Mammals were already a diverse group by this stage, adds palaeontologist Jerry Hooker of the Natural History Museum, London. "We must go back further to look for even older eutherians," to truly understand the evolution of early mammals, he says.

Fossils suggest that there were seven mammal lineages present at his time - our ancestors would have been "just another face in the crowd", says Weil. But only three of these groups survive today. Three died out while dinosaurs still roamed, the fourth about 35 million years ago.

Early marsupials - another lineage that survived and thrived - seem also to have been tree dwellers. An ability to climb might have given them, like Eomaia, the edge over their contemporaries, Weil suggests.

References
  1. Ji, Q. et al. The earliest eutherian mammal. Nature, 416, 816 - 822, (2002).


JOHN WHITFIELD | © Nature News Service

More articles from Life Sciences:

nachricht Bare bones: Making bones transparent
27.04.2017 | California Institute of Technology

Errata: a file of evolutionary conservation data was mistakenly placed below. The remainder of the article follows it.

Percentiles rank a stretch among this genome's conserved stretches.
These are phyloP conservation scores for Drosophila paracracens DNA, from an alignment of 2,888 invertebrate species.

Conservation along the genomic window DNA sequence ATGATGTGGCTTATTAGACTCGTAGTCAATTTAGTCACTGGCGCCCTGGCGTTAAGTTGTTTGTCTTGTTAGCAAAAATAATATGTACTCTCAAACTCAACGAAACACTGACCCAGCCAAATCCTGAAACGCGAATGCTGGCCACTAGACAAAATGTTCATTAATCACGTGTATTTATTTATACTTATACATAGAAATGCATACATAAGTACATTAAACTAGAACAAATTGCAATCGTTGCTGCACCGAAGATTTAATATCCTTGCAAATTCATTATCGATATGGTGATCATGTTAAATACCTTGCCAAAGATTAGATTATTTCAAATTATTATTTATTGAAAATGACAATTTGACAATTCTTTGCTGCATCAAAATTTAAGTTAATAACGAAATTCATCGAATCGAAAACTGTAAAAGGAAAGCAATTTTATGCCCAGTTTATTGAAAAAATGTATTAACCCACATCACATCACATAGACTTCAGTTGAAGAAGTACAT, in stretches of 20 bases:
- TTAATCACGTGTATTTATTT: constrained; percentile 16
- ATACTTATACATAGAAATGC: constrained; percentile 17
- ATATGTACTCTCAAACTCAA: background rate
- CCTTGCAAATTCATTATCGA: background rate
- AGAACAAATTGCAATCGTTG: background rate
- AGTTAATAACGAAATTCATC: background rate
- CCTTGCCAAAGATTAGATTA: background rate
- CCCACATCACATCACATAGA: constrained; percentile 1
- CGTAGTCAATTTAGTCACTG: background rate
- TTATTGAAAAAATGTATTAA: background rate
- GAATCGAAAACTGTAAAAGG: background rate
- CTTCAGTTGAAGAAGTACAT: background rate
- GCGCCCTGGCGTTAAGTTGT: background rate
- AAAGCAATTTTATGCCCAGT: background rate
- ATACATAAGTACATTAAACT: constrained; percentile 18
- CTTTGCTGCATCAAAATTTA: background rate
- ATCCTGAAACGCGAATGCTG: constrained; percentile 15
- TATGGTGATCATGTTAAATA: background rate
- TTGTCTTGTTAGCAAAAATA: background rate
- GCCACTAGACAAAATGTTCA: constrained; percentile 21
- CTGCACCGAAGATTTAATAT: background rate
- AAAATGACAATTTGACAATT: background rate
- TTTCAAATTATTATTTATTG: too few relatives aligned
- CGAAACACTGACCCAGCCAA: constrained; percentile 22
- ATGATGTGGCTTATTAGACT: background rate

nachricht Link Discovered between Immune System, Brain Structure and Memory
26.04.2017 | Universität Basel

All articles from Life Sciences >>>

The most recent press releases about innovation >>>

Die letzten 5 Focus-News des innovations-reports im Überblick:

Im Focus: Making lightweight construction suitable for series production

More and more automobile companies are focusing on body parts made of carbon fiber reinforced plastics (CFRP). However, manufacturing and repair costs must be further reduced in order to make CFRP more economical in use. Together with the Volkswagen AG and five other partners in the project HolQueSt 3D, the Laser Zentrum Hannover e.V. (LZH) has developed laser processes for the automatic trimming, drilling and repair of three-dimensional components.

Automated manufacturing processes are the basis for ultimately establishing the series production of CFRP components. In the project HolQueSt 3D, the LZH has...

Im Focus: Wonder material? Novel nanotube structure strengthens thin films for flexible electronics

Reflecting the structure of composites found in nature and the ancient world, researchers at the University of Illinois at Urbana-Champaign have synthesized thin carbon nanotube (CNT) textiles that exhibit both high electrical conductivity and a level of toughness that is about fifty times higher than copper films, currently used in electronics.